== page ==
Pronunciation of the Breton alphabet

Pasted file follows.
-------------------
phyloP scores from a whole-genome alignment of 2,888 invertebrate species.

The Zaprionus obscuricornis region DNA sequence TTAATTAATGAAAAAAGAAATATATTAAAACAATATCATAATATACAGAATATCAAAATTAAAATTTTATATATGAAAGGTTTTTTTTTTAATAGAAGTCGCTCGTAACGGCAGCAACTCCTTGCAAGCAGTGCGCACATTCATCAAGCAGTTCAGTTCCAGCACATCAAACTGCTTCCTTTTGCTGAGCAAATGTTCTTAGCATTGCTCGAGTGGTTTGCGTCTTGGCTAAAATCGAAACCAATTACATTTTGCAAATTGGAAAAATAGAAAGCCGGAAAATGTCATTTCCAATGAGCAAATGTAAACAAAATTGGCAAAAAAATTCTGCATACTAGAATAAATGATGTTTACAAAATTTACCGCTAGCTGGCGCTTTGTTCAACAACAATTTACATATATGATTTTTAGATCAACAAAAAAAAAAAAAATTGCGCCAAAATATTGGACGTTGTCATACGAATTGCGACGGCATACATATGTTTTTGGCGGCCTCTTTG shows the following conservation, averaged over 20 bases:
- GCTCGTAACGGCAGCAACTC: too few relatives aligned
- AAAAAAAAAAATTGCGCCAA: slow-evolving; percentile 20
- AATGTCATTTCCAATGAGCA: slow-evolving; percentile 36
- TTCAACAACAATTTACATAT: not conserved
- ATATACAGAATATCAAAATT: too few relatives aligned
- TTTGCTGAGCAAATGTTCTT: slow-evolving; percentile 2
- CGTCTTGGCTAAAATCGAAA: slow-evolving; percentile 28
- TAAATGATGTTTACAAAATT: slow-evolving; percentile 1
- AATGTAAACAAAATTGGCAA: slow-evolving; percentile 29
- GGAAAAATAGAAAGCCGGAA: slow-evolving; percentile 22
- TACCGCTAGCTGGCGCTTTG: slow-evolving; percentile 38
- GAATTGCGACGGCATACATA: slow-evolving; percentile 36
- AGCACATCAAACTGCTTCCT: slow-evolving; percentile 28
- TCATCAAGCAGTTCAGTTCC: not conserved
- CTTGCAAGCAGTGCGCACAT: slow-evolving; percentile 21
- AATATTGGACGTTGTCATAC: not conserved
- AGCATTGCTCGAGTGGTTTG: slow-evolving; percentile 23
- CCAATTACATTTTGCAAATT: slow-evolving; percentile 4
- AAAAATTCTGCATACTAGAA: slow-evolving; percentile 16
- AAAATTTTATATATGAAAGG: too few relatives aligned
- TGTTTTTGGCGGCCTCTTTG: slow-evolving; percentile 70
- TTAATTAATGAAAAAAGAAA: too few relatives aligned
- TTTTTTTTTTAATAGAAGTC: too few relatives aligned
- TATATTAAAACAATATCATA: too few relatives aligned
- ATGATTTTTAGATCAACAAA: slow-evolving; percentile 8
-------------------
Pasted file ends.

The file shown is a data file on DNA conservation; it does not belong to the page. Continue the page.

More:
Notes: # Vocative particle: O Brittany! # Word-initially. # Word-finally. # Unwritten lenition of ''ch, c'h, f, s'' and spirantization of ''p'' > ''f'' . # Unstressed vowels ''e, eu, o'' are pronounced in Leoneg but in the other dialects. The pronunciation appears mainly in front of clusters ''lc'h, rc'h'' (less often also before ''c'h''), before semivowels , before other clusters beginning with ''r, l'' and before ''rr''. Stressed long ''e, eu, o'' are realized as . # In Gwenedeg velars or labialized velars are palatalized when followed by ''e'' and ''i'': ''k, g, kw/kou, c'hw/c'hou, gw/gou, w/ou, sk'' to . Instead of also may appear. # In Gwenedeg word-final ''g'' and ''k'' is palatalized to after preceding ''i''. # But before a vowel other than ''i'' the digraph ''ni'' is written instead of ''gn'', e.g. to drive', radical , 1PS preterite , 3PS preterite . # But mute in words such as ''ha(g), he(c'h), ho(c'h), holl, hon/hor/hol''. Silent in Gwenedeg and Leoneg. # ''I'' is realized as when it precedes or follows a vowel (or when between vowels), but in words such as ''lien, liorzh, rakdiazezañ'' the letter ''i'' is pronounced as (in orthography ''ï'' may be used:''lïen, lïorzh, rakdïazezañ''). # Group ''ilh'' is pronounced when it follows a vowel, following a consonant the group is pronounced ʎ But before a vowel other than ''i'' ''li'' is written instead of ''ilh'', e.g. to follow, radical , 1PS preterite , 3PS preterite . In some regions instead of may appear pronunciation . # Word-finally following a cluster of unvoiced consonants. # In front of ''k, g''. # The digraph ''ou'' is realized same as the letter ''w'' when preceded or followed by a vowel (or when between vowels), but in words such as ''Doue, douar, gouarn'' the digraph ''ou'' is pronounced . # The digraph ''où'' marks plural ending. Its pronunciation varies throughout Brittany: rating geographically from Northwest Leon to Southeast Gwened. # The letter ''v'' is usually pronounced , but word-finally (except word-final ''ñv'') is pronounced usually as or in KLT, as in Gwenedeg and as in Goëlo. The pronunciation is retained word-finally in verbs. In words ''bliv, Gwiskriv, gwiv, liv, piv, riv'' are ''v'' is pronounced in KLT, in Gwenedeg and in Goëlo. Word-finally following ''r, l, n, z'' it is pronounced . # But mute in words such as ''gouez, bloaz, goaz, ruziañ, kleiz, rakdïazezañ, bezañ, Roazhon, dezhañ, kouezhañ, 'z, az, ez, da'z, gwirionez, enep(g)wirionez, moneiz, falsvoneiz, karantez, kengarantez, nevez, nevezc'hanet, nadozioù, abardaez, gwez, bemdez, kriz, bleiz, morvleiz, dezhi ''. ''Z'' is generally mute in Kerneweg, Tregerieg and Gwenedeg, but in Leoneg ''z(h)'' is always pronounced. # Used to distinguish words ''stêr'' river, ''hêr'' heir, ''kêr'' town (written also ''kaer'') from ''ster'' sense, ''her ''bold, ''ker'' dear. # Used to distinguish ''trôad'' circuit/tour from ''troad'' foot. # In northern dialects (mainly in Leoneg), there is a tendency to voice ''c'h'' between vowels. Pronunciation appears also in forms of lenition of ''g, c'h'' and mixed mutation of ''g''. # The lenition of ''d'' and the spirantization of ''t'' is also transcribed as ''z'' and is most prominently pronounced although in certain regions also (for ''t'', particularly in Cornouaille) and (in some Haut-Vannetais varieties, see note 31) occur. # Pronunciation of ''r'' varies in Brittany, nowadays uvular (or ) is a standard; in Leoneg ''r'' is pronounced , in Tregerieg or , in Kerneveg and are most common, in Gwenedeg occur. # In Gwenedeg unstressed ''e'' often . # Lenited varieties of ''r, l, n'' may appear word-initially in case of soft mutation. # In Leoneg in front of a nasal. # In Leoneg ''w'' in front of ''e, i'' . # In Leoneg ''z(h)'' in front of ''i'' or . # In Leoneg ''gwr'' . # Before a vowel. # Forms of the indefinite article. # A conservative realisation of the initial mutation of ''d'' and ''t'', used in certain parts of the Vannes country.